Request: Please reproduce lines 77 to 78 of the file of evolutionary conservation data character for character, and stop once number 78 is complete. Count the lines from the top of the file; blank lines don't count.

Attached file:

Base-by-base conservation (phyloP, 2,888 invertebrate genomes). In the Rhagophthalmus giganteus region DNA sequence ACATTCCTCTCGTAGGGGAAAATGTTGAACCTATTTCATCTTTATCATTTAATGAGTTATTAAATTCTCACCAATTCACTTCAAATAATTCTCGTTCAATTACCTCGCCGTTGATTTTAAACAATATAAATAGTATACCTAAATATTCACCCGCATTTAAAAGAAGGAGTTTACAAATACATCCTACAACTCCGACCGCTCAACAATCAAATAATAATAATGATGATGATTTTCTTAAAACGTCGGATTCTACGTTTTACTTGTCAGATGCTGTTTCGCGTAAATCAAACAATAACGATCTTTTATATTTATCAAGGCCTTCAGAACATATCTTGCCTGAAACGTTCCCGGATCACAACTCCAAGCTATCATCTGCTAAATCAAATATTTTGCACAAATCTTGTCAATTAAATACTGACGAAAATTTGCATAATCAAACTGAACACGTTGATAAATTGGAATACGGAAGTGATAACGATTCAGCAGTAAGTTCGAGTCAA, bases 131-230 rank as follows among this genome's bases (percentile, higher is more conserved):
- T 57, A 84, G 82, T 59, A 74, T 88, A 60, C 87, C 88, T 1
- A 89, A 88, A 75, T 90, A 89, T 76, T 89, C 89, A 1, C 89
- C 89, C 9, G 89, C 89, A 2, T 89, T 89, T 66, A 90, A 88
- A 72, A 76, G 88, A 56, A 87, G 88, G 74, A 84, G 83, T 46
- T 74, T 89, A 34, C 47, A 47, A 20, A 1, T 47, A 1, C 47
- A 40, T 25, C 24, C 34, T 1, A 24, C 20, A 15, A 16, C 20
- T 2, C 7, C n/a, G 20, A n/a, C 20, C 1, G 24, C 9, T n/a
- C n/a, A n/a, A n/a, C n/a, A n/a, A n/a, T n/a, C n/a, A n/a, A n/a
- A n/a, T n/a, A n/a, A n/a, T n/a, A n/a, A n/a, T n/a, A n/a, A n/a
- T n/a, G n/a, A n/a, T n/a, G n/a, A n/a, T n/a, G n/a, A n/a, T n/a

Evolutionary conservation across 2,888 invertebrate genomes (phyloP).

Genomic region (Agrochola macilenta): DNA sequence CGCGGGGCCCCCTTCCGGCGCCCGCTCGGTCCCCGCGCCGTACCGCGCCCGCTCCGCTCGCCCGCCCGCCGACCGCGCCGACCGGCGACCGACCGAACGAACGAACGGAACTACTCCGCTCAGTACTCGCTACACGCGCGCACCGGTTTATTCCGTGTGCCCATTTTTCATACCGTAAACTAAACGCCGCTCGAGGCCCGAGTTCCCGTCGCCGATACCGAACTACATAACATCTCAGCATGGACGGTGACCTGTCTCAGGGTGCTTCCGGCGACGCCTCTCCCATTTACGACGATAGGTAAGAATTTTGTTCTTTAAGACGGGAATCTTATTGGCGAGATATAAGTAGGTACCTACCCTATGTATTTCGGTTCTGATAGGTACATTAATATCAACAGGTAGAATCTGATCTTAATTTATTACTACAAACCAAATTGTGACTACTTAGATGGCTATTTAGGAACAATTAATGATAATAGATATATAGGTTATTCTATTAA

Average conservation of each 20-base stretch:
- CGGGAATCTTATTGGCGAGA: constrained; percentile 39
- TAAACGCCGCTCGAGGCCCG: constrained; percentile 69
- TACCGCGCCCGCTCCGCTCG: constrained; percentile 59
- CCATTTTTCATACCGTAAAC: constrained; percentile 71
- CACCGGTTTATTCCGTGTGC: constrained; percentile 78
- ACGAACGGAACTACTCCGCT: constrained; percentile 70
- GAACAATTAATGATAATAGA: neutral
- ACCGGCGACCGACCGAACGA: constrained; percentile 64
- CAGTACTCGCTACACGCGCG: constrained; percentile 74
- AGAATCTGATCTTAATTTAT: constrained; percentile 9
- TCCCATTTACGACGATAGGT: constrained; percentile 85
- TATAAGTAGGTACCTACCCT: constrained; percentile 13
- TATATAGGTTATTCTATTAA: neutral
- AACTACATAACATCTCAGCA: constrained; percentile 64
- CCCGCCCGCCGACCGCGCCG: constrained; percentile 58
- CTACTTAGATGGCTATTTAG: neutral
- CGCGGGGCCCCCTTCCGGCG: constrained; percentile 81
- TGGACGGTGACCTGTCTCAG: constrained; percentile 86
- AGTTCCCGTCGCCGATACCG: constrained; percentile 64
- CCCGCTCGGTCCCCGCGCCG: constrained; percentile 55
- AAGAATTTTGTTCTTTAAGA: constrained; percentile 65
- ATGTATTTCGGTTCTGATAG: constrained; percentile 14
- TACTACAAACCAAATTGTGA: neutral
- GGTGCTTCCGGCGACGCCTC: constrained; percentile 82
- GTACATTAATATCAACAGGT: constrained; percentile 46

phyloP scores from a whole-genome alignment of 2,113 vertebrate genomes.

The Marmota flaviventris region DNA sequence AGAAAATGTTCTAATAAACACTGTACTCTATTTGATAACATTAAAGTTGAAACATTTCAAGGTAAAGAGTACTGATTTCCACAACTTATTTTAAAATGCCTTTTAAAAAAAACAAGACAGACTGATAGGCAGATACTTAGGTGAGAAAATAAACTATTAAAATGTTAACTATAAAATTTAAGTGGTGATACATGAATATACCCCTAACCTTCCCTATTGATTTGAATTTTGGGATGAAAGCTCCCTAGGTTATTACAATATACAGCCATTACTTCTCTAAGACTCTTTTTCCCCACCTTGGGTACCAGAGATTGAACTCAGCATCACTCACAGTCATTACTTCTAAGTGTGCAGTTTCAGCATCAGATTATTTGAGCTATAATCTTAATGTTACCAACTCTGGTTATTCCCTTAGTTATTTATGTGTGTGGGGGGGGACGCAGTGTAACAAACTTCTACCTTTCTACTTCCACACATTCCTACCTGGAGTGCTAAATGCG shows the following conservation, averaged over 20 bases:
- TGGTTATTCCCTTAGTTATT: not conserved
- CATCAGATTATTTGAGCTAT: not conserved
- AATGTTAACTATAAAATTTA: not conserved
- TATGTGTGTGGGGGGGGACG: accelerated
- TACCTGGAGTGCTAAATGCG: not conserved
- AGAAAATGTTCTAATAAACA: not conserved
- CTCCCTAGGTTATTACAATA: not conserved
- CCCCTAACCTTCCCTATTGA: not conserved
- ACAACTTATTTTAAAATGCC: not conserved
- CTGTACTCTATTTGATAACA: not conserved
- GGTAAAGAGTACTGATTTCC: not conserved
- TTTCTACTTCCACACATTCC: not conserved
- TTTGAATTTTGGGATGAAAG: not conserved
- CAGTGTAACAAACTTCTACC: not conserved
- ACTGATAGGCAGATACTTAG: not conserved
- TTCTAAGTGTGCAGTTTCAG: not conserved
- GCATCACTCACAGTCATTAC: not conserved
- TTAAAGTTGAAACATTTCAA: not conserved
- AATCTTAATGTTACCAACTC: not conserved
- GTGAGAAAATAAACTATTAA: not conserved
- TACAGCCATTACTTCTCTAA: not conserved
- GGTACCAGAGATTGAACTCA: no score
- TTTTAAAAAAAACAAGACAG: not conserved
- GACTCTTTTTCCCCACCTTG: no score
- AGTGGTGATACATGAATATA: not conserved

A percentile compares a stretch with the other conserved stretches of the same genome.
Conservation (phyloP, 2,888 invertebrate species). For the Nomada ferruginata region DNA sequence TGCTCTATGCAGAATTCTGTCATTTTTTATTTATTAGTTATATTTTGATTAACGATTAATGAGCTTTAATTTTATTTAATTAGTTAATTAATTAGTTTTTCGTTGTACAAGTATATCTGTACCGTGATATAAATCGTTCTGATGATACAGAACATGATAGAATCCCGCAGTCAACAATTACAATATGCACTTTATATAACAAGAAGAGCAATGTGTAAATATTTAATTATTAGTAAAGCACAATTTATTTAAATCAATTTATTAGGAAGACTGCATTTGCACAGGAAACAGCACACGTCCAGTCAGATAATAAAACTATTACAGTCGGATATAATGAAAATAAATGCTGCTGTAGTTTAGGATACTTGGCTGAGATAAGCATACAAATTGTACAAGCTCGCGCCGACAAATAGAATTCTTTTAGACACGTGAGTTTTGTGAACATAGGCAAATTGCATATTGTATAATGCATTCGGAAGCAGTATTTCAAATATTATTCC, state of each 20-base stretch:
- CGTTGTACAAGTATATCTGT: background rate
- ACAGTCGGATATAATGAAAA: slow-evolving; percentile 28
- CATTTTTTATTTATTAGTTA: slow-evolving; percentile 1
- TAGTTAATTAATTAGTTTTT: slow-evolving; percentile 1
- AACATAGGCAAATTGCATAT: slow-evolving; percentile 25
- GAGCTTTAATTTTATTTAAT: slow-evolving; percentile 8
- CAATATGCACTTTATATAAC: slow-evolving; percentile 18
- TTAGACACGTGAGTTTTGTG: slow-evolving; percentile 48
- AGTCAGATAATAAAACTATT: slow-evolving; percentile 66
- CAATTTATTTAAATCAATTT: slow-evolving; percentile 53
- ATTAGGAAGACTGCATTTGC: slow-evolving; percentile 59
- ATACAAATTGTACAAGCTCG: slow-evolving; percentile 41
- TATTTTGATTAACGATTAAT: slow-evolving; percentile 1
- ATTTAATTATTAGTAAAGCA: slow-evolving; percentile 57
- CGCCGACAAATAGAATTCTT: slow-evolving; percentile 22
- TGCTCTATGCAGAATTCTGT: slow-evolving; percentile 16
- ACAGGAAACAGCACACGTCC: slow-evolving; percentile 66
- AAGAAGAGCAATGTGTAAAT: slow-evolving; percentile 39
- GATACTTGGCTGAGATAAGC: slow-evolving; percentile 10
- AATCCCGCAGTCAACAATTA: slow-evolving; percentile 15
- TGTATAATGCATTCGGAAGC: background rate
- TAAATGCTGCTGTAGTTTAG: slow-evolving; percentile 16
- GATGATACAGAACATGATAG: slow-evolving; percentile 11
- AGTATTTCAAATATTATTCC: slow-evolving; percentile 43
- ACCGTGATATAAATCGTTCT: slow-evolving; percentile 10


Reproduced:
- AGTCAGATAATAAAACTATT: slow-evolving; percentile 66
- CAATTTATTTAAATCAATTT: slow-evolving; percentile 53